“The cousins were supposed to be here before us,” he said, “they were going to get the house opened up and they were bringing the Christmas dinner, venison.”

“Probably the weather held them up too,” said Mother, “how do we get in? I can’t see a thing where’s the door? Turn the car, we can see with the headlights.”

The headlights showed the long stone house wall, tall shuttered windows and a solid, black, wooden door.  Dad pushed and pulled at the door, rattling the handle. The wind wailed sadly round the house corners; no one answered Dad’s knocking.

Vicky and Ewan got out of the car, “We’re hungry and it’s freezing, can’t we go to a hotel or something?” said Vicky.

“We could go back to the one by the ferry,” said Ewan, “maybe they will have burgers.”

“Maybe we should,” said Mother, “and try again tomorrow, obviously there is no one here, they must have got held up.”

Dad turned the car again and crept down the icy drive; out on the road the snow was blowing hard now and packing under their wheels, the car barely moved, slipping sideways when Dad tried to accelerate.

“It’s no good,” said Dad, “I don’t want to get stuck in a ditch.”

“Look out!” shouted Mother, “Sheep!”

Three sheep reared up from the road edge in front of them, blundering into the car.  Dad wrenched the wheel and the car spun around, and slid into a stone wall with a crump.  The sheep trotted off into the snowy darkness as the engine died.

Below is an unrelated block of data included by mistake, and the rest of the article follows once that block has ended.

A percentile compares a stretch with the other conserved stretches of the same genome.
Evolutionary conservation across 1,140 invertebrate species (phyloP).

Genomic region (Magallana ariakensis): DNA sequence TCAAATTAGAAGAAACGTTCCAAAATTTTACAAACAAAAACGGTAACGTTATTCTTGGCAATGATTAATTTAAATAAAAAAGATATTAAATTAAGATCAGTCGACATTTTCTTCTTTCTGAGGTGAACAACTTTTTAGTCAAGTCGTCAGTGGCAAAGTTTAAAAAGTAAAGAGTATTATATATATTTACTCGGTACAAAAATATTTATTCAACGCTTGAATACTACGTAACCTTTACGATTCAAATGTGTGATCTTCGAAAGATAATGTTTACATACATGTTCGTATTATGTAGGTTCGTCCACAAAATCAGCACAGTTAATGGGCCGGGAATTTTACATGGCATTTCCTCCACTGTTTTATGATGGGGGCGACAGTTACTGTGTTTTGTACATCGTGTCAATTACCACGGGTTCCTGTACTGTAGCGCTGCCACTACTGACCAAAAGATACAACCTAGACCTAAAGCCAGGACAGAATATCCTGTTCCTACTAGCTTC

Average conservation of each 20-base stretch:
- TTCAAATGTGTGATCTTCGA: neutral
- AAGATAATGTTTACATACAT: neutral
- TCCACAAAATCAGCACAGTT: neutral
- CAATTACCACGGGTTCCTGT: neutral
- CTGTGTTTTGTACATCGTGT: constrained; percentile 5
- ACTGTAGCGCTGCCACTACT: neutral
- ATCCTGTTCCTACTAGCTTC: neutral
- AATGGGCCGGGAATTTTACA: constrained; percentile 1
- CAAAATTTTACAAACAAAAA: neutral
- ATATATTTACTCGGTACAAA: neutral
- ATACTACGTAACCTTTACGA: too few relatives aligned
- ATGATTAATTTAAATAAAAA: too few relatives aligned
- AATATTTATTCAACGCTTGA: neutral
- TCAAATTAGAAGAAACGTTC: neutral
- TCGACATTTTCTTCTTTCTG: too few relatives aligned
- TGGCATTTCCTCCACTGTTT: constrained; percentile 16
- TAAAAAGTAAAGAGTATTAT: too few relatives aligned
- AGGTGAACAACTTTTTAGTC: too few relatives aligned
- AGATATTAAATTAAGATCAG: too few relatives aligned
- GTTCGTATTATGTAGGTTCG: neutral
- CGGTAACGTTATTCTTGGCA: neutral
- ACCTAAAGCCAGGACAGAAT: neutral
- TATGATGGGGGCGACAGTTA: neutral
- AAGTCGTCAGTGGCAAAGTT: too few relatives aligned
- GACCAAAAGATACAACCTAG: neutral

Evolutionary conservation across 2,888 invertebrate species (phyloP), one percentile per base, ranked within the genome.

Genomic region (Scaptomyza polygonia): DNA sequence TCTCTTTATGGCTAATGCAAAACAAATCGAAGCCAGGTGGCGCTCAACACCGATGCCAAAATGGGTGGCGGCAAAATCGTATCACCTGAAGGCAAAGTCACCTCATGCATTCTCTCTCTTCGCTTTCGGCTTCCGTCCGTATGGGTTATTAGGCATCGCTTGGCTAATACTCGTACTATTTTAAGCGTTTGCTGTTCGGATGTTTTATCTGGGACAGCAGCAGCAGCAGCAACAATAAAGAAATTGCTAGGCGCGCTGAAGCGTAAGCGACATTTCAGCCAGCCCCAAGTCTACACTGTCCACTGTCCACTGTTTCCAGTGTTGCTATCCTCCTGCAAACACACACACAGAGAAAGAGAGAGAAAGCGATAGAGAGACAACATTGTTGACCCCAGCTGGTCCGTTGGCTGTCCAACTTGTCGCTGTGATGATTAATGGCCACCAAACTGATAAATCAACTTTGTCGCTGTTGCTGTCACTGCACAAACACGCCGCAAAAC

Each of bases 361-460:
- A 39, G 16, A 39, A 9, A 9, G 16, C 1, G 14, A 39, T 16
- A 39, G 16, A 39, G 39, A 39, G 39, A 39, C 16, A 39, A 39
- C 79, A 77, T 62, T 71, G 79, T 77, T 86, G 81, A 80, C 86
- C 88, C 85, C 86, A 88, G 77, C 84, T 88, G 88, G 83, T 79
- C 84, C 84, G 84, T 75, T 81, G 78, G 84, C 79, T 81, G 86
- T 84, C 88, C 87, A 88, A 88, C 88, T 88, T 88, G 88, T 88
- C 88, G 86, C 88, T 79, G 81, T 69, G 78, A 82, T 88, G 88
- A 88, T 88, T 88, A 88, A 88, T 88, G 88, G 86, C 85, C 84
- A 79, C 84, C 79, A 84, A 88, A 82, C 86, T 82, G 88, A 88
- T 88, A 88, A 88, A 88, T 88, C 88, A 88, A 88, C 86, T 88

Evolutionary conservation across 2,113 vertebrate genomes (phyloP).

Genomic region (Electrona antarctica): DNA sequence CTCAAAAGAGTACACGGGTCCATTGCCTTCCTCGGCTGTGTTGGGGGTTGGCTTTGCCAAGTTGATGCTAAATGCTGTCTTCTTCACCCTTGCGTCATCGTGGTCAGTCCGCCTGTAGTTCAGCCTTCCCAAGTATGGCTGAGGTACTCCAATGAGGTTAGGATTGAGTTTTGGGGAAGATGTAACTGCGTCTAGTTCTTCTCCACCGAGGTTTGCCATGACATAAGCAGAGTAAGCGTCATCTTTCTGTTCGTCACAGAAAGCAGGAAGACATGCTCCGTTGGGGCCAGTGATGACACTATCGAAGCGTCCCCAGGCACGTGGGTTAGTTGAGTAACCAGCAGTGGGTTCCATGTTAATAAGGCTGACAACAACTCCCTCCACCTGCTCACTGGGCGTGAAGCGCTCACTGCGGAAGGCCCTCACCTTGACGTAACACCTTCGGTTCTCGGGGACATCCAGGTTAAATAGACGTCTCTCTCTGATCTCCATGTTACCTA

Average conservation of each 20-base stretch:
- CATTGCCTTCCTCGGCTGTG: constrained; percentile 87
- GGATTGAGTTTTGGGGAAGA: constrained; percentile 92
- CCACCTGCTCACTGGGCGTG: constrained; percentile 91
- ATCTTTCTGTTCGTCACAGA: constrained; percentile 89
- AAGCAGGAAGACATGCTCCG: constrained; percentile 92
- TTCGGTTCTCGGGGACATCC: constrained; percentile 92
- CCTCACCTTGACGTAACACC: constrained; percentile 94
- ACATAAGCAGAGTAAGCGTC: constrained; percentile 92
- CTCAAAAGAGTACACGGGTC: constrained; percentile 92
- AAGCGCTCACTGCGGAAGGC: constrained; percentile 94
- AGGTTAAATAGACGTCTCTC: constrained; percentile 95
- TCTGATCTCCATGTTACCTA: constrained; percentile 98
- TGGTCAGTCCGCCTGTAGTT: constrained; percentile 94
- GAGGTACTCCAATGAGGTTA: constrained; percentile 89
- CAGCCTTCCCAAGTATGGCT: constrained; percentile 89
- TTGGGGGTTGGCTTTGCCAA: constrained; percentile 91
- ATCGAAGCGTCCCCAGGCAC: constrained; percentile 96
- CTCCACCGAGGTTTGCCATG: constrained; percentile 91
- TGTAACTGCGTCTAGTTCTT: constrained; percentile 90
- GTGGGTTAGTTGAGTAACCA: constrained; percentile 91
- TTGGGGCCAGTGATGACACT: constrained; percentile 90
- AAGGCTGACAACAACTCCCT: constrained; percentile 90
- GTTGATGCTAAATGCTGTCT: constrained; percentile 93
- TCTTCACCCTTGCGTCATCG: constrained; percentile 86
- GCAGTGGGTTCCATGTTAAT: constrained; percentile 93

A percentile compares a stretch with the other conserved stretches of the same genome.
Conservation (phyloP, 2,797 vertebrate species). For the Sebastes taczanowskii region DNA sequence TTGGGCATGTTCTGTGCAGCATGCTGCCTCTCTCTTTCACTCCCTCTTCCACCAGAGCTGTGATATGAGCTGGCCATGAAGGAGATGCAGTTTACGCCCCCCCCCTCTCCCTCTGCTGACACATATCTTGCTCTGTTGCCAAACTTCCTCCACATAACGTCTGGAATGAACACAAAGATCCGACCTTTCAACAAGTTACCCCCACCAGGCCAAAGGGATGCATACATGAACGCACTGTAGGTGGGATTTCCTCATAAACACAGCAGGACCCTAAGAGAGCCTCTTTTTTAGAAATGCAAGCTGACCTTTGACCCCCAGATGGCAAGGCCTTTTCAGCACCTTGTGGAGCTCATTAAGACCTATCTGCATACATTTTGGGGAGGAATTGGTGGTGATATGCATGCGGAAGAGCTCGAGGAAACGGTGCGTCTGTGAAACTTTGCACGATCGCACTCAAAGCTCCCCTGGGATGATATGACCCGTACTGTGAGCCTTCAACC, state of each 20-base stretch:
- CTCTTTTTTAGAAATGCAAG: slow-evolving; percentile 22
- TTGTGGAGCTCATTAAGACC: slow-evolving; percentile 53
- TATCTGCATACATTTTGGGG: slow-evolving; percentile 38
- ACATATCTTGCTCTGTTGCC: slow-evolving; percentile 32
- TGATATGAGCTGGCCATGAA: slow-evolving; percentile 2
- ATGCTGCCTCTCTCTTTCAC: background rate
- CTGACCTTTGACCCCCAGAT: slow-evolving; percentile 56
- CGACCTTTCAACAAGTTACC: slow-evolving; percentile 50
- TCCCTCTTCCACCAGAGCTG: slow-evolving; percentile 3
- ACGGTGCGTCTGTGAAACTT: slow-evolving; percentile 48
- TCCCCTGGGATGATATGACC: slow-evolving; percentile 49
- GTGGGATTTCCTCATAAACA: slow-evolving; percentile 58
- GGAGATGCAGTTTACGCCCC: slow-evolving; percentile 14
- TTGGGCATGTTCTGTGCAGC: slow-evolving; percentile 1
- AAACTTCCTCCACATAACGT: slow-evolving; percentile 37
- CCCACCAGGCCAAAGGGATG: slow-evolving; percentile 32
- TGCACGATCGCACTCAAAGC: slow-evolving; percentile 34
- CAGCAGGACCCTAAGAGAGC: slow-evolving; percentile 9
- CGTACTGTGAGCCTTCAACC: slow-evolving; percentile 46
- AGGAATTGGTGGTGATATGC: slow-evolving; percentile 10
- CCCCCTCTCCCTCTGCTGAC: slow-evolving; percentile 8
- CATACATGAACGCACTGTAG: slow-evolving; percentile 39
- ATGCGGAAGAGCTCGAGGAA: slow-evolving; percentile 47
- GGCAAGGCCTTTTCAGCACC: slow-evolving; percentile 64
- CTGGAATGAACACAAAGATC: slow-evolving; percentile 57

“Now what?” asked Vicky, “can you get it going again?”

But the car refused to start and the snow was turning to icy needles, stinging their faces, rattling on the car roof as they got out and stood looking at it.

“That’s it, said Dad, “we’ll just have to go back to the house, there must be a way in, maybe I can get in through the pantry window somehow, it always used to be left on the latch.”

“Bring your back packs,” said Mother, grabbing her overnight bag, “we’re not coming out again in this weather.” She hugged Ewan, “It’ll be fine, we can make a fire, and the cousins will be here tomorrow, I’m sure.”

They trudged back to the driveway; two milk churns stood at the entrance, “Funny,” said Vicky,

“I didn’t notice them before, and where’s the sign?”

“Come on Vicky, don’t hang about, it’s too cold.” Dad and Mother pushed on, pulling Ewan between them. Vicky followed. She smelled wood smoke, or a pipe? Impossible. She looked around, wasn’t that a glimmer of light? There to her right, coming from the shuttered windows? She hurried forward.

Ewan was leaning against the wall, “Dad and Mother have gone round the back,” he said, “to break in.”

Vicky hardly heard him, she was looking at the window, there was a light, there behind the shutter.  She turned around, sheep bleated from the barn and a cow mooed a reply. What.. ? She turned again, pulling Ewan to her. Now she heard the clatter of a busy kitchen. Was it the cousins playing tricks?

She knocked on the black door.  Someone was coming. The door creaked slowly open. An old woman holding a candle aloft looked at her. She pulled her shawl tight across her chest, speaking in her own language.“So yer back and you brought the boy.”  She spat on the ground. “Well, yer not welcome, English, and yer not stopping.”

The door shut in Vicky’s face.